Those who took the Water Taxi for the first time during our Viaductless week-plus might have glimpsed the work going on at Vigor Industrial‘s shipyards on Harbor Island, where two new Olympic-class ferries are now under construction for Washington State Ferries, the third and fourth in the series, following Tokitae and Samish.
On Tuesday, news-media crews were invited to Vigor to tour the Chimacum, which is three-fourths complete, after its superstructure arrived by barge from a North Sound shipyard a month ago and was quickly joined to the Vigor-built hull, and to see the keel-laying ceremony marking the start of construction on the Suquamish. Photojournalist Christopher Boffoli was there for WSB. He reports:
Tuesday’s hardhat tour took us down inside the dry dock where the Chimacum is being built and up a set of stairs into the interior of the ferry:
We just checked on the West Seattle Water Taxi numbers for this morning – first commute post-Viaduct closure – after commenter Elton wondered how ridership had gone. From Greg Lerner of the King County Marine Division:
6:15 am – 52
6:45 am – 81
7:15 am – 115
7:45 am – 94
8:15 am – 78
8:45 am – 62
9:15 am – 45
That’s higher than the pre-closure norm, Lerner says, while about half of the ridership tallied last Monday, a Viaductless day with almost perfect weather, and the highest West Seattle ridership day of the entire closure, according to the county’s overview of how both WT runs did for the shutdown period:
The West Seattle and Vashon Water Taxi routes carried record numbers of riders during the 99 closure. Preliminary tallies from April 29 through May 7 show the two routes carried an estimated 30,000 riders, compared to about 13,500 riders the week before.
“We’re thankful to everyone who looked at other travel options besides driving during the closure, and thrilled to see ridership this high,” said Paul Brodeur, director of King County’s Marine Division. “We hope riders continue to see the water taxi as a good option for their trips to and from downtown.”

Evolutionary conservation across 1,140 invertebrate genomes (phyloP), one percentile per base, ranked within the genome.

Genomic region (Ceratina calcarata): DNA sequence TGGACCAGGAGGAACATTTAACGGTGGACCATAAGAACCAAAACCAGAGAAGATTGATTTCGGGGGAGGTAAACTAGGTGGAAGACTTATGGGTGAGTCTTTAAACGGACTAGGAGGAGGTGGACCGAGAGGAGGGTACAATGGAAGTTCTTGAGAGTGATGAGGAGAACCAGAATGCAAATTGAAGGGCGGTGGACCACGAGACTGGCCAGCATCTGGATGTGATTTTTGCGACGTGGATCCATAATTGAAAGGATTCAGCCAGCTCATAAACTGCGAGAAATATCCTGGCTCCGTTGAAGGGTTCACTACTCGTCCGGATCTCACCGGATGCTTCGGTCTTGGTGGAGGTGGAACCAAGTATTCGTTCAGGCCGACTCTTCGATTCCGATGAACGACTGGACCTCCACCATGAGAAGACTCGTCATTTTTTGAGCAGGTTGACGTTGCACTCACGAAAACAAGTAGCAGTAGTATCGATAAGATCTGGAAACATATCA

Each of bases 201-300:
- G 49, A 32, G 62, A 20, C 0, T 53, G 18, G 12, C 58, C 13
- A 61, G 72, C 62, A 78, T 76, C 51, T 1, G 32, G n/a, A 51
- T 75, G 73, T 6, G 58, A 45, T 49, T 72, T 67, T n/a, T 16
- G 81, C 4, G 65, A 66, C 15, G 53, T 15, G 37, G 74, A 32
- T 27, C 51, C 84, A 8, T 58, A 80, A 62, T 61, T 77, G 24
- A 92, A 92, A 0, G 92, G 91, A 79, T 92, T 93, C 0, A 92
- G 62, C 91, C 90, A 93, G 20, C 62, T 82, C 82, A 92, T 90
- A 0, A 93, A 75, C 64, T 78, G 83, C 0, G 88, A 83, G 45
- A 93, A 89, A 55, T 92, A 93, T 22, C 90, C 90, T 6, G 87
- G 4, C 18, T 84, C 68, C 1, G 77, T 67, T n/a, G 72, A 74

The West Seattle route roughly tripled its typical ridership as riders took advantage of additional parking options and regular spring service. The service on that route carried more than 24,000 riders compared to a typical 8,000 riders over the same time period. The single-day peak ridership to and from West Seattle was 3,269 riders on May 2, more than triple the riders compared to the week before.
Vashon route ridership climbed by a total of 900 riders during the 99 closure as riders took advantage of additional round trips. Ridership peaked at 1,100 on May 4 compared to about 900 the week before.
One last reminder in case you used it today: After last night’s earlier-than-projected reopening of the Alaskan Way Viaduct due to tunneling progress (now 342 of the originally announced 385 feet needed to totally clear the AWV), today was the last day of added Water Taxi parking and larger shuttles. The West Seattle Water Taxi runs year-round, weekdays in late fall/winter and seven days a week in spring/summer/early fall; its current schedule continues until October 30th. It’s been four months since the new vessel Doc Maynard took over the run, with a capacity of more than 270 passengers.
Going through toplines, one thing surprised us: ST says that in a telephone survey it conducted – separate from the online survey linked to the ST3 website – respondents in areas far from West Seattle considered the WS-to-downtown light-rail route a priority. The “Project Priorities” start on page 25 of this presentation and include the Top 5 projects as ranked by 1,000 respondents in five areas. West Seattle-to-downtown light rail was in the top 5 for four of the five areas – in order of how they appear in the presentation, Snohomish respondents ranked it fifth, North King respondents ranked it first, East King respondents ranked it first, South King respondents ranked it third. Pierce is the only area where it didn’t appear in the Top 5. As for the online survey (whose respondents, ST notes, were “self-selected”), its toplines are here. According to breakouts in that document, West Seattle zip codes accounted for about 2,400 of the 34,706 online survey responses around the region.
WHAT’S NEXT: As reported in our coverage of the ST3 discussion at last week’s West Seattle Transportation Coalition meeting, the final ST3 proposal for the November ballot is due next month. Then, the plan and its funding, including a mix of sales, motor-vehicle, and property taxes, is in the voters’ hands.